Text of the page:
Different cultures have different food habits. Culture influences the way people prepare and consume their foods (Bellisle, 2012). The culture of food in Mexico is different from the food culture in France. When these cultures live together in a different region, they continue following their culture, although they adopt other cultures as well. Hence, in California, the Latinos will tend to identify themselves by developing food habits relevant to their culture, but they will have more flexibility in the way they combine these foods, which is different from people in their respective countries. Religion defines and influences a person’s food habits (Rodriguez, 2002). Some religions discourage their followers from eating certain foods. The common examples of this are the Jews and Muslims who do not eat pork, or the Hindus who tend to avoid beef. Some religions do not consider it a problem when their followers consume wine, but other religions forbid the consumption of any form of alcohol.

A person’s skills and experiences define his or her food habit. Some people have excellent culinary skills and they enjoy making food. Such people rarely eat at restaurants or other food outlets, and they rarely indulge in junk food, as they insist on making their own meals. Even people who are passionate about cooking, but who may not have the necessary skills, find it more enjoyable to buy raw foods from the market and prepare them at home. On the other hand, some people are not concerned or interested in the kitchen, and they avoid making food. Such people tend to eat out more often, or they buy prepared foods. In this way, a person’s perceptions concerning cooking influence his or her food habits.

The knowledge and beliefs that people have as regards to food helps in determining their food habits. Some people are food enthusiasts, in the sense that they like carrying out research concerning the nutrients benefits of food. Other people hold certain beliefs about food. They will read all articles they can find that talk about food. This will help in forming and determining their food habits and culture. A person’s psychological state can also influence his or her food habit. Some people indulge in taking certain types of foods when they are angry or stressed. For instance, some people consume sugary foods when stressed, as this gives them comfort. This might develop a food pattern. The time that a person has determines their food habits. People who are busy all the time do not have enough time to make their own foods. They feel tired after a day’s work, and they prefer ordering food or eating out after work.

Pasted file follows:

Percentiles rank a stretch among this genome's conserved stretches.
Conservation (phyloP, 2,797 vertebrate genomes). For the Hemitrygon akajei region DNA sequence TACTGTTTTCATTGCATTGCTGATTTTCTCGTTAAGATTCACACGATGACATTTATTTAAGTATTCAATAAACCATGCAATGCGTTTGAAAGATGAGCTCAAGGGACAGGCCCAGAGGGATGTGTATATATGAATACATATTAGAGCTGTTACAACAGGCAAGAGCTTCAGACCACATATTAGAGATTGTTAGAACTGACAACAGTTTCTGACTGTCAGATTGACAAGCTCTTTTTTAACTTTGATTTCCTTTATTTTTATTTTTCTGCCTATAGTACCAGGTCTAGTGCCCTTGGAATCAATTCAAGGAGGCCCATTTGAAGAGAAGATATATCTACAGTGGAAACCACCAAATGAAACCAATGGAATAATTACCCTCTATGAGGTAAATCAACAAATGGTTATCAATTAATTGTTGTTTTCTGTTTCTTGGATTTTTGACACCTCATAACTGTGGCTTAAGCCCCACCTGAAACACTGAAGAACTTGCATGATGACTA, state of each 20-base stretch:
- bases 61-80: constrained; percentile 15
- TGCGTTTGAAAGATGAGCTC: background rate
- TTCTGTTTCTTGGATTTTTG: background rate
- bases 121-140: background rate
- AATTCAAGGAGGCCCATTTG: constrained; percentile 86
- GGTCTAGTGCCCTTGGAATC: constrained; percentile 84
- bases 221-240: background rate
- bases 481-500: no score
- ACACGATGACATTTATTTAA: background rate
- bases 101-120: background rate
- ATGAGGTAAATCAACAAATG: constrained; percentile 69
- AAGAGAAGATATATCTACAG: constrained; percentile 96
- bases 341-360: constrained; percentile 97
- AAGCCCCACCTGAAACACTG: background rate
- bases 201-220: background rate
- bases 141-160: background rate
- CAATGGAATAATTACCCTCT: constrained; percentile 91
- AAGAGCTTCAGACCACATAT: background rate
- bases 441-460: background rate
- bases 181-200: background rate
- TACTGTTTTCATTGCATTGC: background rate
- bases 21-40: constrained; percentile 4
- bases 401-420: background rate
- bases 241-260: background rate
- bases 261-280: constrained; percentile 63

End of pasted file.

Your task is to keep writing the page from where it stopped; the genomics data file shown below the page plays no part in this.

Bellisle, F. (2012). The Determinants of food choice. European Food Information Council. Retrieved from http://www.eufic.org/article/en/expid/review-food-choice/

Cleveland Clinic (2012). Stay fit: The psychology of eating. Retrieved from http://my.clevelandclinic.org/healthy_living/weight_control/hic_the_psychology_of_eating.aspx

Rodriguez, C. J. (2002). Eating habits. Retrieved from http://www.diet.com/g/eating-habits